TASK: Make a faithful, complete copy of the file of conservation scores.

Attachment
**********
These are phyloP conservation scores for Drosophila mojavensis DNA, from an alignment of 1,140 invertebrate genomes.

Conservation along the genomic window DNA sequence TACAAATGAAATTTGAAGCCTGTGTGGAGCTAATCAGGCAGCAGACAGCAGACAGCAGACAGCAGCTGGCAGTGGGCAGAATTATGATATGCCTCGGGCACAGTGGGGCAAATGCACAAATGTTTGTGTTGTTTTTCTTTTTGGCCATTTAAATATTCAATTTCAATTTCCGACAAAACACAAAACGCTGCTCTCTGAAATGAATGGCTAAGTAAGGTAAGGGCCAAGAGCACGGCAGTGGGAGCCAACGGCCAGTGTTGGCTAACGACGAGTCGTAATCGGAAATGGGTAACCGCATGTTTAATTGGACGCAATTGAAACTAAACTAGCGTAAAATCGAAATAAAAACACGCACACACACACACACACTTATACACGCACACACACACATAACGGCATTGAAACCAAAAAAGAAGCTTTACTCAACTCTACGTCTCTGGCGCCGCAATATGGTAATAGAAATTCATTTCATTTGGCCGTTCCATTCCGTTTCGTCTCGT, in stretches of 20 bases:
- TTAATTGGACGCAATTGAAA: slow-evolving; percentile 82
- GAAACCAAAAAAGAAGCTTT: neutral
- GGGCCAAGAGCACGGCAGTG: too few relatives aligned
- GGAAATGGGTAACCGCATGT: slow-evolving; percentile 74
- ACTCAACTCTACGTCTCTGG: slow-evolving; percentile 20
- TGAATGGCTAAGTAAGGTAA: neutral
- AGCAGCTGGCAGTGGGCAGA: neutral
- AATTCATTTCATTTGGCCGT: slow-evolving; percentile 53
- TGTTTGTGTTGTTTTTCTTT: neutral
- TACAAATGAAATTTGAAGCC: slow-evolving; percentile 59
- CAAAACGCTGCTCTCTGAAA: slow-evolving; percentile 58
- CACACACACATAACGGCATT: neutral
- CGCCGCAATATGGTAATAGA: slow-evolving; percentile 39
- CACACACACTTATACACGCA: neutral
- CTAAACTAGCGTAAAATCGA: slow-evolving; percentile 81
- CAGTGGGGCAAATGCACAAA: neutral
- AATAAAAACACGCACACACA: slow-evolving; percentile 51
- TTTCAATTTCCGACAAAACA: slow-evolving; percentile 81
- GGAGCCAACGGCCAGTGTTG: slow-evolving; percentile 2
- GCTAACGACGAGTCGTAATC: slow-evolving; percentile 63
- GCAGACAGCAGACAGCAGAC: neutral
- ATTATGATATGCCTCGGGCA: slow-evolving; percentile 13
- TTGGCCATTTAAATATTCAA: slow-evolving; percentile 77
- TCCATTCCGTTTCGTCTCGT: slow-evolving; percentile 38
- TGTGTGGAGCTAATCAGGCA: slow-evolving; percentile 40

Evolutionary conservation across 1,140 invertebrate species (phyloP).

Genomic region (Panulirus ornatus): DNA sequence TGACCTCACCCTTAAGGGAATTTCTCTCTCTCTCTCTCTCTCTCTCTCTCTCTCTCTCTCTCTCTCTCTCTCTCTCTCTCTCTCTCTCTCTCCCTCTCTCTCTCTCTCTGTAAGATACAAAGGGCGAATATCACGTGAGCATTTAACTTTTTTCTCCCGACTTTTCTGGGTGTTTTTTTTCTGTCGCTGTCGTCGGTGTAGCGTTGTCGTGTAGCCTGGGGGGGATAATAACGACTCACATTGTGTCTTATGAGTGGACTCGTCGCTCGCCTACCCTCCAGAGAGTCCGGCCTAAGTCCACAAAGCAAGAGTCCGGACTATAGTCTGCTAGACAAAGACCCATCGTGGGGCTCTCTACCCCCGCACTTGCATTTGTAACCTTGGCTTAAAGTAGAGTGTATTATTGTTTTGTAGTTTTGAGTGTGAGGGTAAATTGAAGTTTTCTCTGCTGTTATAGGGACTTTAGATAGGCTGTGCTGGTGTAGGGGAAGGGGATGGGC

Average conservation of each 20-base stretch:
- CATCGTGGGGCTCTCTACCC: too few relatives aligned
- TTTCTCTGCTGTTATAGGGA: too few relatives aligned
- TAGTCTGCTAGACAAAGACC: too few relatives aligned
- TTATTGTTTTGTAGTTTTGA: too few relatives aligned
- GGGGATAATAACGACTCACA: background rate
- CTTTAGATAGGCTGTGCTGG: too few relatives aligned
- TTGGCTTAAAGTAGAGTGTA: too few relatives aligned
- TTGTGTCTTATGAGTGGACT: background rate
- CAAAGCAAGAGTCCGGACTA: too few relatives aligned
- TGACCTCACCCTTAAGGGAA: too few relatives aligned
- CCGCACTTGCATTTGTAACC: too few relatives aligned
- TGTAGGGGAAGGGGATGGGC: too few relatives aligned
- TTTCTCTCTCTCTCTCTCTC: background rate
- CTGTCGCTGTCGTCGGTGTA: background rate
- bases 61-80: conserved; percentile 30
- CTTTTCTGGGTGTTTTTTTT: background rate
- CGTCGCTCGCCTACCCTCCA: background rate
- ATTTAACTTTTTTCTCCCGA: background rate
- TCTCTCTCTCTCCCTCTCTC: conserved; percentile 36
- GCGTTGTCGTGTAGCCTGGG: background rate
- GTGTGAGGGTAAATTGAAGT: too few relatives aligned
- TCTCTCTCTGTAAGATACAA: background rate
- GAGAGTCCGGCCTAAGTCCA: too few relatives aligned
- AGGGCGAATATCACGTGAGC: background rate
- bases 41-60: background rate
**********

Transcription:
These are phyloP conservation scores for Drosophila mojavensis DNA, from an alignment of 1,140 invertebrate genomes.

Conservation along the genomic window DNA sequence TACAAATGAAATTTGAAGCCTGTGTGGAGCTAATCAGGCAGCAGACAGCAGACAGCAGACAGCAGCTGGCAGTGGGCAGAATTATGATATGCCTCGGGCACAGTGGGGCAAATGCACAAATGTTTGTGTTGTTTTTCTTTTTGGCCATTTAAATATTCAATTTCAATTTCCGACAAAACACAAAACGCTGCTCTCTGAAATGAATGGCTAAGTAAGGTAAGGGCCAAGAGCACGGCAGTGGGAGCCAACGGCCAGTGTTGGCTAACGACGAGTCGTAATCGGAAATGGGTAACCGCATGTTTAATTGGACGCAATTGAAACTAAACTAGCGTAAAATCGAAATAAAAACACGCACACACACACACACACTTATACACGCACACACACACATAACGGCATTGAAACCAAAAAAGAAGCTTTACTCAACTCTACGTCTCTGGCGCCGCAATATGGTAATAGAAATTCATTTCATTTGGCCGTTCCATTCCGTTTCGTCTCGT, in stretches of 20 bases:
- TTAATTGGACGCAATTGAAA: slow-evolving; percentile 82
- GAAACCAAAAAAGAAGCTTT: neutral
- GGGCCAAGAGCACGGCAGTG: too few relatives aligned
- GGAAATGGGTAACCGCATGT: slow-evolving; percentile 74
- ACTCAACTCTACGTCTCTGG: slow-evolving; percentile 20
- TGAATGGCTAAGTAAGGTAA: neutral
- AGCAGCTGGCAGTGGGCAGA: neutral
- AATTCATTTCATTTGGCCGT: slow-evolving; percentile 53
- TGTTTGTGTTGTTTTTCTTT: neutral
- TACAAATGAAATTTGAAGCC: slow-evolving; percentile 59
- CAAAACGCTGCTCTCTGAAA: slow-evolving; percentile 58
- CACACACACATAACGGCATT: neutral
- CGCCGCAATATGGTAATAGA: slow-evolving; percentile 39
- CACACACACTTATACACGCA: neutral
- CTAAACTAGCGTAAAATCGA: slow-evolving; percentile 81
- CAGTGGGGCAAATGCACAAA: neutral
- AATAAAAACACGCACACACA: slow-evolving; percentile 51
- TTTCAATTTCCGACAAAACA: slow-evolving; percentile 81
- GGAGCCAACGGCCAGTGTTG: slow-evolving; percentile 2
- GCTAACGACGAGTCGTAATC: slow-evolving; percentile 63
- GCAGACAGCAGACAGCAGAC: neutral
- ATTATGATATGCCTCGGGCA: slow-evolving; percentile 13
- TTGGCCATTTAAATATTCAA: slow-evolving; percentile 77
- TCCATTCCGTTTCGTCTCGT: slow-evolving; percentile 38
- TGTGTGGAGCTAATCAGGCA: slow-evolving; percentile 40

Evolutionary conservation across 1,140 invertebrate species (phyloP).

Genomic region (Panulirus ornatus): DNA sequence TGACCTCACCCTTAAGGGAATTTCTCTCTCTCTCTCTCTCTCTCTCTCTCTCTCTCTCTCTCTCTCTCTCTCTCTCTCTCTCTCTCTCTCTCCCTCTCTCTCTCTCTCTGTAAGATACAAAGGGCGAATATCACGTGAGCATTTAACTTTTTTCTCCCGACTTTTCTGGGTGTTTTTTTTCTGTCGCTGTCGTCGGTGTAGCGTTGTCGTGTAGCCTGGGGGGGATAATAACGACTCACATTGTGTCTTATGAGTGGACTCGTCGCTCGCCTACCCTCCAGAGAGTCCGGCCTAAGTCCACAAAGCAAGAGTCCGGACTATAGTCTGCTAGACAAAGACCCATCGTGGGGCTCTCTACCCCCGCACTTGCATTTGTAACCTTGGCTTAAAGTAGAGTGTATTATTGTTTTGTAGTTTTGAGTGTGAGGGTAAATTGAAGTTTTCTCTGCTGTTATAGGGACTTTAGATAGGCTGTGCTGGTGTAGGGGAAGGGGATGGGC

Average conservation of each 20-base stretch:
- CATCGTGGGGCTCTCTACCC: too few relatives aligned
- TTTCTCTGCTGTTATAGGGA: too few relatives aligned
- TAGTCTGCTAGACAAAGACC: too few relatives aligned
- TTATTGTTTTGTAGTTTTGA: too few relatives aligned
- GGGGATAATAACGACTCACA: background rate
- CTTTAGATAGGCTGTGCTGG: too few relatives aligned
- TTGGCTTAAAGTAGAGTGTA: too few relatives aligned
- TTGTGTCTTATGAGTGGACT: background rate
- CAAAGCAAGAGTCCGGACTA: too few relatives aligned
- TGACCTCACCCTTAAGGGAA: too few relatives aligned
- CCGCACTTGCATTTGTAACC: too few relatives aligned
- TGTAGGGGAAGGGGATGGGC: too few relatives aligned
- TTTCTCTCTCTCTCTCTCTC: background rate
- CTGTCGCTGTCGTCGGTGTA: background rate
- bases 61-80: conserved; percentile 30
- CTTTTCTGGGTGTTTTTTTT: background rate
- CGTCGCTCGCCTACCCTCCA: background rate
- ATTTAACTTTTTTCTCCCGA: background rate
- TCTCTCTCTCTCCCTCTCTC: conserved; percentile 36
- GCGTTGTCGTGTAGCCTGGG: background rate
- GTGTGAGGGTAAATTGAAGT: too few relatives aligned
- TCTCTCTCTGTAAGATACAA: background rate
- GAGAGTCCGGCCTAAGTCCA: too few relatives aligned
- AGGGCGAATATCACGTGAGC: background rate
- bases 41-60: background rate